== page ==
Iowa Democrats release some caucus results after long delay; 71 percent of precincts reporting

Politics

DES MOINES, Iowa (KLAS/AP) — Clouded by doubts on a chaotic day-after, partial results of Iowa’s kickoff presidential caucus showed former Midwestern Mayor Pete Buttigieg and fiery progressive Vermont Sen. Bernie Sanders leading the opening contest in the Democratic Party’s 2020 primary season.

Massachusetts Sen. Elizabeth Warren, former Vice President Joe Biden and Minnesota Sen. Amy Klobuchar were trailing in the tally of State Delegate Equivalents, according to data released by the state Democratic Party. The results reflected 71% of precincts in the state.

Iowa Democratic Caucus: Numbers for 62% of Precincts Reporting:

  • Pete Buttigieg — 26.8%
  • Bernie Sanders — 25.2%
  • Elizabeth Warren — 18.4%
  • Joe Biden — 15.4%
  • Amy Klobuchar — 12.6%
  • Andrew Yang — 1%
  • Tom Steyer — 0.3%

While campaigns were eager to spin the results to their advantage, there was little immediate indication that the incomplete results eased the confusion and concern that loomed over the opening contest of the Democrats 2020 presidential primary season.

It was unclear when Iowa’s full results would be released.

During a private conference call with campaigns earlier in the day, state party chairman Troy Price declined to answer pointed questions about the specific timeline — even whether it would be a matter of days or weeks.

“We have been working day and night to make sure these results are accurate,” Price said at a subsequent press conference.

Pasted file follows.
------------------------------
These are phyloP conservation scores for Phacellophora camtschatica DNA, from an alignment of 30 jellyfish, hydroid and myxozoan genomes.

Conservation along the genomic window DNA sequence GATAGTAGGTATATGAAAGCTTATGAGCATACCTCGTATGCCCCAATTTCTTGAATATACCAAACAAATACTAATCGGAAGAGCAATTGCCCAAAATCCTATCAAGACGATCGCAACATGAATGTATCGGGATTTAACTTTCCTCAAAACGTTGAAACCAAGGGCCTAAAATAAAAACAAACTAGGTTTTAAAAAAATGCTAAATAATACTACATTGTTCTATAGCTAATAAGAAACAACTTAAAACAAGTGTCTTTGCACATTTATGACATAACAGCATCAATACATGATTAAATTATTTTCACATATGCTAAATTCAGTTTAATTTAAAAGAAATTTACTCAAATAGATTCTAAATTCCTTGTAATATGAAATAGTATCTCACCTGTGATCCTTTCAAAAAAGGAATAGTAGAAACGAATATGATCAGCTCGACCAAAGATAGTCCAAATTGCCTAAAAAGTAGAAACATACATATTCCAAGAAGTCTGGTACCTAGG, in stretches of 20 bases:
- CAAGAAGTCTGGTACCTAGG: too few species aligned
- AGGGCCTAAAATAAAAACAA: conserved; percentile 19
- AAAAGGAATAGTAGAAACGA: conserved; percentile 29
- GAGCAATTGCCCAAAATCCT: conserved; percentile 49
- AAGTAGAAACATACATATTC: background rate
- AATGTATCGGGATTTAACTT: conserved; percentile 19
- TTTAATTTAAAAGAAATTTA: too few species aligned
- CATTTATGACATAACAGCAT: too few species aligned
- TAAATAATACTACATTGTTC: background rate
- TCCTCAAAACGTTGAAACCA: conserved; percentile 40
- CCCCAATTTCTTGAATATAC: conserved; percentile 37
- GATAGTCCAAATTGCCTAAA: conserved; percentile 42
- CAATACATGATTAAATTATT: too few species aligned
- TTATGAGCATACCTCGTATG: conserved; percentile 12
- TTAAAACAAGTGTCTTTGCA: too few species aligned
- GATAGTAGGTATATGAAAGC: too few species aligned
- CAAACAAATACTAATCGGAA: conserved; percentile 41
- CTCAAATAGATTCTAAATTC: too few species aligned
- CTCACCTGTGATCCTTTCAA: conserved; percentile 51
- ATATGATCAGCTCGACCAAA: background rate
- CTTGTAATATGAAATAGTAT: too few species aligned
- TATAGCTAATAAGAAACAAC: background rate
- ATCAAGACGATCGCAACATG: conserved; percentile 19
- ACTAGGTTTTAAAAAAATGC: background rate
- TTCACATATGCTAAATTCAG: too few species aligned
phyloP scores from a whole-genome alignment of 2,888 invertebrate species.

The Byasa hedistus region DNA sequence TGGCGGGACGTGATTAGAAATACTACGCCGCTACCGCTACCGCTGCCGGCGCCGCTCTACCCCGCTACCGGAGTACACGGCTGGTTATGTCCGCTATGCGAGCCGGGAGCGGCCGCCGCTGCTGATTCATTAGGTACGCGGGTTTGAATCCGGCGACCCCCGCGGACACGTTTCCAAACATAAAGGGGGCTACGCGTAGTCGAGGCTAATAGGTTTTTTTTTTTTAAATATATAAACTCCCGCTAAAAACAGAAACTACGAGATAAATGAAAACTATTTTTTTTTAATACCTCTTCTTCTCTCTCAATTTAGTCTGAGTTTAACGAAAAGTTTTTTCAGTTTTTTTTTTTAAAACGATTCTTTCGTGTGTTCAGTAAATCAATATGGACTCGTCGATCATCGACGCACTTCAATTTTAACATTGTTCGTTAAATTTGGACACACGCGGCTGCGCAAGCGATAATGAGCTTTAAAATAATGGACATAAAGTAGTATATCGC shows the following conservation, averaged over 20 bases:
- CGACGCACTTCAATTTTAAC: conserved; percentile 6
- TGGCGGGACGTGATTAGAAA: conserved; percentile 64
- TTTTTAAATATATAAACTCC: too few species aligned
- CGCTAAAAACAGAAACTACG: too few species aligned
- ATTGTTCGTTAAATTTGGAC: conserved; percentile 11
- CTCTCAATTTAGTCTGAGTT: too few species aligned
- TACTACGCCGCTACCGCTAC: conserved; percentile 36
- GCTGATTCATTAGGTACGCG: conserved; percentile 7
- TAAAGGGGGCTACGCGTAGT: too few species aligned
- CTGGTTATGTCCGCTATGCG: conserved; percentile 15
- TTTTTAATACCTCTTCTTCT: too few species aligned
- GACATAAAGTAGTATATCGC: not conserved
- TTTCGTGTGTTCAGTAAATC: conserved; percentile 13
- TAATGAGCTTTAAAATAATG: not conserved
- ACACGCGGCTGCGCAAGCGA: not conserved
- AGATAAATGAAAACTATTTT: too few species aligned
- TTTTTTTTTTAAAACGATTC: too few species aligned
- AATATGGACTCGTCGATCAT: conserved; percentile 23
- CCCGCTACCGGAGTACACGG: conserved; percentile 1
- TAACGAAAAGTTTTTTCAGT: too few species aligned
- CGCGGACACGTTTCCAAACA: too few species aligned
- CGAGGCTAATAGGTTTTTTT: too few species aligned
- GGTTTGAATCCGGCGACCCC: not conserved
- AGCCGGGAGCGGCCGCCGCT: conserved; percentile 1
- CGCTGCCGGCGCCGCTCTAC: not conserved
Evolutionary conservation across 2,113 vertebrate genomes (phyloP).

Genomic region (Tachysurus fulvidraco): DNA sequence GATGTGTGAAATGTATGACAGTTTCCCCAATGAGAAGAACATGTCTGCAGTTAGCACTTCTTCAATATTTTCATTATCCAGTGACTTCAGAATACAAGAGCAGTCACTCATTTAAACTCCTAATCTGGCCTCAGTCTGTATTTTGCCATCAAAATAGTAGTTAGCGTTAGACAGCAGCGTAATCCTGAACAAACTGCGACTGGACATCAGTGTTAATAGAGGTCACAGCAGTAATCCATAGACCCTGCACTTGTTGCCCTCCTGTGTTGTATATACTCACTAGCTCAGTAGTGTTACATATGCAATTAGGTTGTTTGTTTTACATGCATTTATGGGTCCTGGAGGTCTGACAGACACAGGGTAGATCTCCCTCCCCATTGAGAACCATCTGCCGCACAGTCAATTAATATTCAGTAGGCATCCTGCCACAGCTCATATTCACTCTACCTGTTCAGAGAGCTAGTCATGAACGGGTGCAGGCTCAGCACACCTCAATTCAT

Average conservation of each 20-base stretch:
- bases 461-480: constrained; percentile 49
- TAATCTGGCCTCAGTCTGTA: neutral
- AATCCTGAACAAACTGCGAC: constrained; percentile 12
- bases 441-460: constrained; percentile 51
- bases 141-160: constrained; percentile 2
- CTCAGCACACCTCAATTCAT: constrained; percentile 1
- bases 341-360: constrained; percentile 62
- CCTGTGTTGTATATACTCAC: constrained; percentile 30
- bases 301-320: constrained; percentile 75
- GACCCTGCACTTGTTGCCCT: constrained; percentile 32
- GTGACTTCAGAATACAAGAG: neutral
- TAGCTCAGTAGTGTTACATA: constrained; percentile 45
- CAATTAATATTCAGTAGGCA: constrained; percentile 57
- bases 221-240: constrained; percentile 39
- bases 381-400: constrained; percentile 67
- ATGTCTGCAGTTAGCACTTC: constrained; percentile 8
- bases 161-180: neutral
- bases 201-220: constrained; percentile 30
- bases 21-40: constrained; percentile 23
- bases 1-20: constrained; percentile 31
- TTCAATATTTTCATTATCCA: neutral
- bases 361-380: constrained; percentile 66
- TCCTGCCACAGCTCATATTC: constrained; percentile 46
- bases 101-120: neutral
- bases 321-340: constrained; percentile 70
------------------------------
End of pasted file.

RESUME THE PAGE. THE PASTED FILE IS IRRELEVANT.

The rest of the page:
The leading candidates pressed on in next-up New Hampshire, which votes in just seven days, as billionaire Democrat Michael Bloomberg sensed opportunity, vowing to double his already massive advertising campaign and expand his sprawling staff focused on a series of delegate-rich states voting next month.

The party’s caucus crisis was an embarrassing twist after months of promoting the contest as a chance for Democrats to find some clarity in a jumbled field with no clear front-runner. Instead, after a buildup that featured seven rounds of debates, nearly $1 billion spent nationwide and a year of political jockeying, caucus day ended with no winner, no official results and many fresh questions about whether Iowa can retain its coveted “first” status.

Iowa marked the first contest in a primary season that will span all 50 states and several U.S. territories, ending at the party’s national convention in mid-July.

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